I'm glad I only went 1 mile today, because I was tired when I finished. When I was younger and stronger, it would take me about as long to come back from a layoff as I was off (a one-week layoff followed by a one-week recovery, for example). Now that I'm much older, and not nearly as strong, it is likely taking longer for a recovery than I was off. Being off a month probably means that I'll need two months for recovery. This means that May and June will be recovery months, and I can look forward to July as a continuation of my 3-mile long runs. This means that I can add 2 miles to my long run during the two-month recovery. This translates to about 1/4 mile per week. After one month of recovery, I'll freeze my Monday run at two miles, and this will be my rest-run. After two more weeks, I'll be up to 2.5 miles, and I'll freeze my medium run at that point. After another two weeks, my long run will be at 3 miles, my medium run at 2.5 miles, and my rest run at 2 miles. This looks good on paper; time will tell if it is good in real life. I make goals and form a plan, but often my body thinks differently than my brain, and my body always wins out.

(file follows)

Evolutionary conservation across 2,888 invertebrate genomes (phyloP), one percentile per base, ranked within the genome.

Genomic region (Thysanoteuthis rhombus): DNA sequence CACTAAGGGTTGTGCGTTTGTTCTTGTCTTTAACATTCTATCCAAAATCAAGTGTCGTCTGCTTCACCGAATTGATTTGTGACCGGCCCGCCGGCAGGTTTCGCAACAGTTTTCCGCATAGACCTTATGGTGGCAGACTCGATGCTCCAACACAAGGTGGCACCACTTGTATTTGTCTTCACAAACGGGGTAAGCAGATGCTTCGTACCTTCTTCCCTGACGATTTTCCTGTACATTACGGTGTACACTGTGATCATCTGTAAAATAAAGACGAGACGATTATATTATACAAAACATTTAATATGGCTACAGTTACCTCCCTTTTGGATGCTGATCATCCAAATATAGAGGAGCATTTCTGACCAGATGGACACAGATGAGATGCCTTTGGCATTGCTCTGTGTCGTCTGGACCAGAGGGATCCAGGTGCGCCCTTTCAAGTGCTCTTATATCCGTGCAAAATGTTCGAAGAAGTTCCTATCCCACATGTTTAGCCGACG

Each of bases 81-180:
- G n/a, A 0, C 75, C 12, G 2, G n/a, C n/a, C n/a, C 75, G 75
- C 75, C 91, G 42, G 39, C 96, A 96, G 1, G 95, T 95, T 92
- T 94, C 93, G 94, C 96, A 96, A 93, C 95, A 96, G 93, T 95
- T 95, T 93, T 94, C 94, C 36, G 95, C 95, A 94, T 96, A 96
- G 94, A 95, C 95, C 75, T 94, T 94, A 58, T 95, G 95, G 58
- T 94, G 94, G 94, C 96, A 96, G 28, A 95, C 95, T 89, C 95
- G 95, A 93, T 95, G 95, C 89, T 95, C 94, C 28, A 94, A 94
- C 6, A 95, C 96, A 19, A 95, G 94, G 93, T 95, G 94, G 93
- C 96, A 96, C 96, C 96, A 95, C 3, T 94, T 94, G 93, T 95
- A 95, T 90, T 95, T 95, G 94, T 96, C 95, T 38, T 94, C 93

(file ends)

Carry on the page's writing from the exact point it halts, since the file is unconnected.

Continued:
I've been doing Galloway's run-walk-run method of alternating running and walking. I've been doing 1 minute of running and 1 minute of walking. I read via tweeter that Galloway and his wife had completed a marathon using a ratio of 15 seconds running and 15 seconds walking, and I thought I would try that ratio. I will need to use the new ratio for several workouts before I make a decision about it. It seemed OK today. I think I'll try 20 second cycles next week.
Experienced runners won't need to use run-walk-run, because they are likely used to running long distances, but the method is good for beginner runners and older runners, like me, who have bodies not as strong as the experienced runners.